The American Psychiatric Association has come out with the proposed fifth revision of its Diagnostic and Statistical Manual (DSM-V). The biggest news is the elimination of the two-category diagnoses of abuse and dependence. They are proposed to be folded into one diagnosis, substance use disorder, with accompanying dimensional criteria estimating severity, lethality and so forth. Is this an advance? In my view, yes. Unequivocally yes. Here's why: the abuse and dependence category have never worked the way they were intended and the have added to a lot of confusion about diagnosis. Newer research has demonstrated that substance use and its consequences exist along a single continuum. What were criteria for abuse in DSM-IV are mostly found in late-stage severe addicts. Things like role failure (inability to perform as a parent, student, employee, professional) and legal problems. DSM-IV Dependence criteria, on the other hand are among the first symptoms experience, and the most common symptoms among those with milder forms of the disorder. Things like going over self-imposed limits, a persistent desire to quit or cut down, and continuing to use in spite of physical or psychological symptoms caused by substance use, like insomnia, dyspepsia or hangover. The most common form of alcohol dependence is characterized by mostly the "internal" symptoms experienced as impaired control, in the absence of serious life disruption. Unfortunately, we keep focusing on the most severe chronic or recurrent forms of the disorder, rather than the much large group of people with milder disorders that usually remit without recurrence.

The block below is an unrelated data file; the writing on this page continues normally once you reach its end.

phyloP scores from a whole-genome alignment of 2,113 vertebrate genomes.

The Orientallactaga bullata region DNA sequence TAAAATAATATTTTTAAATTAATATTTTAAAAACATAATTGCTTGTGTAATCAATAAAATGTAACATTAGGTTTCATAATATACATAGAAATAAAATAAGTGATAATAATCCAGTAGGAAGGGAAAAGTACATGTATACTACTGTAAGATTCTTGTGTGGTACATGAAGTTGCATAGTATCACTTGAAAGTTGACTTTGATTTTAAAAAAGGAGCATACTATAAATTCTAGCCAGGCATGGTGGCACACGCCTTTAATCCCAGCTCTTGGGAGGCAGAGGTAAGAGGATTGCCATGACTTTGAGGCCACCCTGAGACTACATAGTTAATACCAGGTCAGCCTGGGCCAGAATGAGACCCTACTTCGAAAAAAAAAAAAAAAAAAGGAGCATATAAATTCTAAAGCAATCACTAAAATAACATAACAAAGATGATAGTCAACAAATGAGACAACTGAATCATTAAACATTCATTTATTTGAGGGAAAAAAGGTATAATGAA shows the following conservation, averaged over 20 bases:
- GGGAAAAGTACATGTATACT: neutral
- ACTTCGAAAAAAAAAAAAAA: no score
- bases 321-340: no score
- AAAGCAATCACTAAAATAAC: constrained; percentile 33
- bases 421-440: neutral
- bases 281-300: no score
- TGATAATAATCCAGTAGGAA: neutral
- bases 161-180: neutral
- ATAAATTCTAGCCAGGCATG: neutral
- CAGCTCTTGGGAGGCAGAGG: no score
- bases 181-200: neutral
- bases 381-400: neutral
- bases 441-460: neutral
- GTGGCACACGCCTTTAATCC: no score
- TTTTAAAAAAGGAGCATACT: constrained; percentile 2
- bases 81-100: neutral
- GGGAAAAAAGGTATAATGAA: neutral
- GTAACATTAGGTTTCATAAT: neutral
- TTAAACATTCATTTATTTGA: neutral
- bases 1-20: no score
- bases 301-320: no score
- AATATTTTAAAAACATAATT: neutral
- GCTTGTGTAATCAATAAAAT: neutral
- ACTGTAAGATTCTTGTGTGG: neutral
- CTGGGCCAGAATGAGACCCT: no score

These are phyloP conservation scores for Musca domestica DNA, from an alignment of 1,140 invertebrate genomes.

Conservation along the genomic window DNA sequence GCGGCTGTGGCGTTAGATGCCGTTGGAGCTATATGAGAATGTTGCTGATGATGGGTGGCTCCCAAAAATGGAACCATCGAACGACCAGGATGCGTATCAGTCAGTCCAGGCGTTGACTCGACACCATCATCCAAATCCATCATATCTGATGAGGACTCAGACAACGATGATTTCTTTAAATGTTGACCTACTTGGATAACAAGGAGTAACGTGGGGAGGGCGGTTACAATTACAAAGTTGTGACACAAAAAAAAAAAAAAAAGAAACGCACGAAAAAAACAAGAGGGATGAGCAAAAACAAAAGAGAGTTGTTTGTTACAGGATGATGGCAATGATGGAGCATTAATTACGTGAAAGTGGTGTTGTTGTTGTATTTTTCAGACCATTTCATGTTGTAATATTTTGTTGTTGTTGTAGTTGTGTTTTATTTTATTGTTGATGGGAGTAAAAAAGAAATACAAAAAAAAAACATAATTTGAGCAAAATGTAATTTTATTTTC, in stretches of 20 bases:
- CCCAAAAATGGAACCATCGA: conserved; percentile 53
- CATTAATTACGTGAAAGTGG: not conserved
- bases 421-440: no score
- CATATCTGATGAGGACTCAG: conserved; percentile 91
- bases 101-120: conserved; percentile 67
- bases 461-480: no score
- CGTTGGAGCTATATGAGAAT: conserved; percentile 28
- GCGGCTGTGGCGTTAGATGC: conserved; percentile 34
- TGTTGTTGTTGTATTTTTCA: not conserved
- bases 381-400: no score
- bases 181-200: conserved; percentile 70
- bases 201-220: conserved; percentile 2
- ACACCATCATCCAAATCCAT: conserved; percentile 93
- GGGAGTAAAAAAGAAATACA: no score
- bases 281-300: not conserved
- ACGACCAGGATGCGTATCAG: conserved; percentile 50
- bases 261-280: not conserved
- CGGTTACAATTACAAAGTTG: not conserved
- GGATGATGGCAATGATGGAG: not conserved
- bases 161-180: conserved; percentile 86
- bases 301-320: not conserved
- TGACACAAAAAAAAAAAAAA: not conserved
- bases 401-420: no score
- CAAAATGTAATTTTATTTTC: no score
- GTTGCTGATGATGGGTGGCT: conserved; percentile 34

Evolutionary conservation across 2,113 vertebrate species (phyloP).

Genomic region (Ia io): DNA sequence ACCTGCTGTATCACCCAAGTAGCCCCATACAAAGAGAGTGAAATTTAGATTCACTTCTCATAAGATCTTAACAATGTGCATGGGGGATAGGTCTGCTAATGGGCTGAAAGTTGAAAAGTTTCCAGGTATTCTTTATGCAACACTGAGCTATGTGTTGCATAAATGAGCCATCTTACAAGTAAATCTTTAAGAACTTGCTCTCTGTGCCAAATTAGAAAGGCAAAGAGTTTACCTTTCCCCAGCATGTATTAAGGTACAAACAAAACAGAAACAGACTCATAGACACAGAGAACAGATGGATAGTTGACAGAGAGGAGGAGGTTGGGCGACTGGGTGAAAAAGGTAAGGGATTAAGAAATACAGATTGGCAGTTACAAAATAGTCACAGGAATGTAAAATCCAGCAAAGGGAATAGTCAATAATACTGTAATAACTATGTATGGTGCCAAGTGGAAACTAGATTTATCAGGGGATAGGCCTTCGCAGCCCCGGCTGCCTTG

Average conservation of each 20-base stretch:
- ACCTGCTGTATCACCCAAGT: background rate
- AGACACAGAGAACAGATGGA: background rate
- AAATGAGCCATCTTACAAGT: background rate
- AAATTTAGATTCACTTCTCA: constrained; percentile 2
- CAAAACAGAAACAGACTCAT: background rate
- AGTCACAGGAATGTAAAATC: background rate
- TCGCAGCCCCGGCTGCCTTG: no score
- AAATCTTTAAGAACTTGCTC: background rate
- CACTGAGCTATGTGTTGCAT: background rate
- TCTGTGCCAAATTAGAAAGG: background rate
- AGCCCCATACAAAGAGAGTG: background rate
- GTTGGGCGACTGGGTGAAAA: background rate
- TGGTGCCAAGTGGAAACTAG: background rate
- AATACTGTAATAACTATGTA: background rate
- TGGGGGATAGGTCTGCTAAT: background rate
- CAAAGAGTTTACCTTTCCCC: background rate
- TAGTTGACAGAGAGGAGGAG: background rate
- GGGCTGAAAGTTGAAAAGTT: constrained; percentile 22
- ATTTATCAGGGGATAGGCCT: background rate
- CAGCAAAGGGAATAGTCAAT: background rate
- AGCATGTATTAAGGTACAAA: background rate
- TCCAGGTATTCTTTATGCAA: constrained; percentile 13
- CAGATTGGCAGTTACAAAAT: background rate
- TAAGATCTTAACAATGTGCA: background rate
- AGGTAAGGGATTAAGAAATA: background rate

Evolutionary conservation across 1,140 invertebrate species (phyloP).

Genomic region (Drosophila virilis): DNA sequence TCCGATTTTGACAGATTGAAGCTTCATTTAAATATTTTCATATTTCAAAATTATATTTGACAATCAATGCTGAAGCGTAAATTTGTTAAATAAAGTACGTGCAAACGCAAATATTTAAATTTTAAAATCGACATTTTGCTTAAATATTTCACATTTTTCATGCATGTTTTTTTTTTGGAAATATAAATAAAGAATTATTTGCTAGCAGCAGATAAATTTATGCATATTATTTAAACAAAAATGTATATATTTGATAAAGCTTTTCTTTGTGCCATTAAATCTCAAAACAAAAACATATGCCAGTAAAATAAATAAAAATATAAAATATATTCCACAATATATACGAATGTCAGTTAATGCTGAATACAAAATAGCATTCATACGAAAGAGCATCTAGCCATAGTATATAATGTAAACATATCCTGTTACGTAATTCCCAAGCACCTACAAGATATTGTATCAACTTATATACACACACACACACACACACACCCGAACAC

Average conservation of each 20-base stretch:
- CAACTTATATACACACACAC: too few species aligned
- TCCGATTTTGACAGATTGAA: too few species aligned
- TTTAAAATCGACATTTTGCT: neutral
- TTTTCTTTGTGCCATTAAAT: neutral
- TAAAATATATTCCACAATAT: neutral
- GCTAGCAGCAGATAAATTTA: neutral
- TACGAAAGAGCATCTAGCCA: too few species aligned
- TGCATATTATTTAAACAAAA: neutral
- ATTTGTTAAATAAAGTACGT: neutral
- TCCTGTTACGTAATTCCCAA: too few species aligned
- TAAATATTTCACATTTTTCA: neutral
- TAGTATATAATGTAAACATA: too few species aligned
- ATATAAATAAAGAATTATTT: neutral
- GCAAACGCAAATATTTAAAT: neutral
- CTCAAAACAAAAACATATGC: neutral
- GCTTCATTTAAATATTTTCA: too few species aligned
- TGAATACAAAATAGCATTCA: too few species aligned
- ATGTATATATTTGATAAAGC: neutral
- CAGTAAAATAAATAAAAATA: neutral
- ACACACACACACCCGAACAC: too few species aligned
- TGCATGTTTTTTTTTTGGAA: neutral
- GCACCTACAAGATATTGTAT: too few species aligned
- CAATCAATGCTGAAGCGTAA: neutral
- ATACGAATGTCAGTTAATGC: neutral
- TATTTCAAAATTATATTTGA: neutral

So I think the overall direction is positive, that is, a single substance use disorder diagnosis that can range from mild to moderate to severe. What do you think?